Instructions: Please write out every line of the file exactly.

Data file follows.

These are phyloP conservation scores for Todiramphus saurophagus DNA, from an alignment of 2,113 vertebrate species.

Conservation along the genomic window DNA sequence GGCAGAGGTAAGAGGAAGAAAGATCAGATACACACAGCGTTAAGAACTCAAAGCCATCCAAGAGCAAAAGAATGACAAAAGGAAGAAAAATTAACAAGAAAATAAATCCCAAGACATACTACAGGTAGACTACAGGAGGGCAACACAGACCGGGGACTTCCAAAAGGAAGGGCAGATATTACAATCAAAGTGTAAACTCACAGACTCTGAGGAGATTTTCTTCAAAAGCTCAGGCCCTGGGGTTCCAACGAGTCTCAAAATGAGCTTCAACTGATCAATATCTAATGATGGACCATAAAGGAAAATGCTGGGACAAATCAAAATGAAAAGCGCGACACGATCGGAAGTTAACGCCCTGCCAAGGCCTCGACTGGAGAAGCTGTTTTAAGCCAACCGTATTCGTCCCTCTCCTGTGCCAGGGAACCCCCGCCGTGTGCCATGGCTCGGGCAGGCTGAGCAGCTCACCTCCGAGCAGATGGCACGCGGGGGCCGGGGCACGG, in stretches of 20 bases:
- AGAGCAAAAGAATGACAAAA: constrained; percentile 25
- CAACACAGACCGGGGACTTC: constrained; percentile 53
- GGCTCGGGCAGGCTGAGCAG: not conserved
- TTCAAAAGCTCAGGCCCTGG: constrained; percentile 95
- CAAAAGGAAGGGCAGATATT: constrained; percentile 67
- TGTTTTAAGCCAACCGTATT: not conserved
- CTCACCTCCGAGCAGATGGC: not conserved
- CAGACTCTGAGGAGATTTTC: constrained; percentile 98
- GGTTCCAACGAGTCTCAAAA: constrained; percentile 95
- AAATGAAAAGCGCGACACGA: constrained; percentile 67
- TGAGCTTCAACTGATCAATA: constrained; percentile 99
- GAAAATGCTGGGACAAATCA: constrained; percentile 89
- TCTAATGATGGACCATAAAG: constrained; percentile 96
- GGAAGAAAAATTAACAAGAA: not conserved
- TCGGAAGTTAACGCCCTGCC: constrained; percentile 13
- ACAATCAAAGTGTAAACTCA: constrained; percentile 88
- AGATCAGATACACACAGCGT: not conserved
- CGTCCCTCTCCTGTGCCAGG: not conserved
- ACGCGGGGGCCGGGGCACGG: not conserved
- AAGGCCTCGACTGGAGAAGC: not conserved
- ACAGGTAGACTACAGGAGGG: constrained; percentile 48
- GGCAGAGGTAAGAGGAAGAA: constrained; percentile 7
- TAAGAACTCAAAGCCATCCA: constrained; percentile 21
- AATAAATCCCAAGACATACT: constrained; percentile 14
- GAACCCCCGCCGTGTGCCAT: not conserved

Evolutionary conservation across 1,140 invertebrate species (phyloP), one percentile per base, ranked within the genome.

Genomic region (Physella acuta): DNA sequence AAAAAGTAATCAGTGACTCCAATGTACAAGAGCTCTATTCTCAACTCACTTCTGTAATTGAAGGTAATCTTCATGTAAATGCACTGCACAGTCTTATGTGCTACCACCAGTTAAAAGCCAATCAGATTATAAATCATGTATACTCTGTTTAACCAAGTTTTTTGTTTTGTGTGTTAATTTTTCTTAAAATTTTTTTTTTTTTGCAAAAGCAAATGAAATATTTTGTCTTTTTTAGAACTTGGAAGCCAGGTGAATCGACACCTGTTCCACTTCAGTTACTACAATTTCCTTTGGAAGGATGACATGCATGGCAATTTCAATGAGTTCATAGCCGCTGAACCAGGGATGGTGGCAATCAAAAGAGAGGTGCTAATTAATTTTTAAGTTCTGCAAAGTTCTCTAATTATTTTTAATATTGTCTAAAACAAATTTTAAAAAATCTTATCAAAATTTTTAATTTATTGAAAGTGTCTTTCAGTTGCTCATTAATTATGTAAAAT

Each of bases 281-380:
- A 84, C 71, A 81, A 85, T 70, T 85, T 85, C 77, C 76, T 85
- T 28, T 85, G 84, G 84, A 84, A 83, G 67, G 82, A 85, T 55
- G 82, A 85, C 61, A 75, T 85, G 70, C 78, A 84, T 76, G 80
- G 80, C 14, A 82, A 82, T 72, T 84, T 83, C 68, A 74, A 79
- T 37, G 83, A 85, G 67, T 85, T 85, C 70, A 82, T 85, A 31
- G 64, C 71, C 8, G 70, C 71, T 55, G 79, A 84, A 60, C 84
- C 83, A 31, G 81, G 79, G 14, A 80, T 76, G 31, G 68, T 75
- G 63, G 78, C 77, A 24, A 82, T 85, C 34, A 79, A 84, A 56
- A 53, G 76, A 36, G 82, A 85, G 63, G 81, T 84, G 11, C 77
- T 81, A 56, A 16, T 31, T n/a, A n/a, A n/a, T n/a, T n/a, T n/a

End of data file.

These are phyloP conservation scores for Todiramphus saurophagus DNA, from an alignment of 2,113 vertebrate species.

Conservation along the genomic window DNA sequence GGCAGAGGTAAGAGGAAGAAAGATCAGATACACACAGCGTTAAGAACTCAAAGCCATCCAAGAGCAAAAGAATGACAAAAGGAAGAAAAATTAACAAGAAAATAAATCCCAAGACATACTACAGGTAGACTACAGGAGGGCAACACAGACCGGGGACTTCCAAAAGGAAGGGCAGATATTACAATCAAAGTGTAAACTCACAGACTCTGAGGAGATTTTCTTCAAAAGCTCAGGCCCTGGGGTTCCAACGAGTCTCAAAATGAGCTTCAACTGATCAATATCTAATGATGGACCATAAAGGAAAATGCTGGGACAAATCAAAATGAAAAGCGCGACACGATCGGAAGTTAACGCCCTGCCAAGGCCTCGACTGGAGAAGCTGTTTTAAGCCAACCGTATTCGTCCCTCTCCTGTGCCAGGGAACCCCCGCCGTGTGCCATGGCTCGGGCAGGCTGAGCAGCTCACCTCCGAGCAGATGGCACGCGGGGGCCGGGGCACGG, in stretches of 20 bases:
- AGAGCAAAAGAATGACAAAA: constrained; percentile 25
- CAACACAGACCGGGGACTTC: constrained; percentile 53
- GGCTCGGGCAGGCTGAGCAG: not conserved
- TTCAAAAGCTCAGGCCCTGG: constrained; percentile 95
- CAAAAGGAAGGGCAGATATT: constrained; percentile 67
- TGTTTTAAGCCAACCGTATT: not conserved
- CTCACCTCCGAGCAGATGGC: not conserved
- CAGACTCTGAGGAGATTTTC: constrained; percentile 98
- GGTTCCAACGAGTCTCAAAA: constrained; percentile 95
- AAATGAAAAGCGCGACACGA: constrained; percentile 67
- TGAGCTTCAACTGATCAATA: constrained; percentile 99
- GAAAATGCTGGGACAAATCA: constrained; percentile 89
- TCTAATGATGGACCATAAAG: constrained; percentile 96
- GGAAGAAAAATTAACAAGAA: not conserved
- TCGGAAGTTAACGCCCTGCC: constrained; percentile 13
- ACAATCAAAGTGTAAACTCA: constrained; percentile 88
- AGATCAGATACACACAGCGT: not conserved
- CGTCCCTCTCCTGTGCCAGG: not conserved
- ACGCGGGGGCCGGGGCACGG: not conserved
- AAGGCCTCGACTGGAGAAGC: not conserved
- ACAGGTAGACTACAGGAGGG: constrained; percentile 48
- GGCAGAGGTAAGAGGAAGAA: constrained; percentile 7
- TAAGAACTCAAAGCCATCCA: constrained; percentile 21
- AATAAATCCCAAGACATACT: constrained; percentile 14
- GAACCCCCGCCGTGTGCCAT: not conserved

Evolutionary conservation across 1,140 invertebrate species (phyloP), one percentile per base, ranked within the genome.

Genomic region (Physella acuta): DNA sequence AAAAAGTAATCAGTGACTCCAATGTACAAGAGCTCTATTCTCAACTCACTTCTGTAATTGAAGGTAATCTTCATGTAAATGCACTGCACAGTCTTATGTGCTACCACCAGTTAAAAGCCAATCAGATTATAAATCATGTATACTCTGTTTAACCAAGTTTTTTGTTTTGTGTGTTAATTTTTCTTAAAATTTTTTTTTTTTTGCAAAAGCAAATGAAATATTTTGTCTTTTTTAGAACTTGGAAGCCAGGTGAATCGACACCTGTTCCACTTCAGTTACTACAATTTCCTTTGGAAGGATGACATGCATGGCAATTTCAATGAGTTCATAGCCGCTGAACCAGGGATGGTGGCAATCAAAAGAGAGGTGCTAATTAATTTTTAAGTTCTGCAAAGTTCTCTAATTATTTTTAATATTGTCTAAAACAAATTTTAAAAAATCTTATCAAAATTTTTAATTTATTGAAAGTGTCTTTCAGTTGCTCATTAATTATGTAAAAT

Each of bases 281-380:
- A 84, C 71, A 81, A 85, T 70, T 85, T 85, C 77, C 76, T 85
- T 28, T 85, G 84, G 84, A 84, A 83, G 67, G 82, A 85, T 55
- G 82, A 85, C 61, A 75, T 85, G 70, C 78, A 84, T 76, G 80
- G 80, C 14, A 82, A 82, T 72, T 84, T 83, C 68, A 74, A 79
- T 37, G 83, A 85, G 67, T 85, T 85, C 70, A 82, T 85, A 31
- G 64, C 71, C 8, G 70, C 71, T 55, G 79, A 84, A 60, C 84
- C 83, A 31, G 81, G 79, G 14, A 80, T 76, G 31, G 68, T 75
- G 63, G 78, C 77, A 24, A 82, T 85, C 34, A 79, A 84, A 56
- A 53, G 76, A 36, G 82, A 85, G 63, G 81, T 84, G 11, C 77
- T 81, A 56, A 16, T 31, T n/a, A n/a, A n/a, T n/a, T n/a, T n/a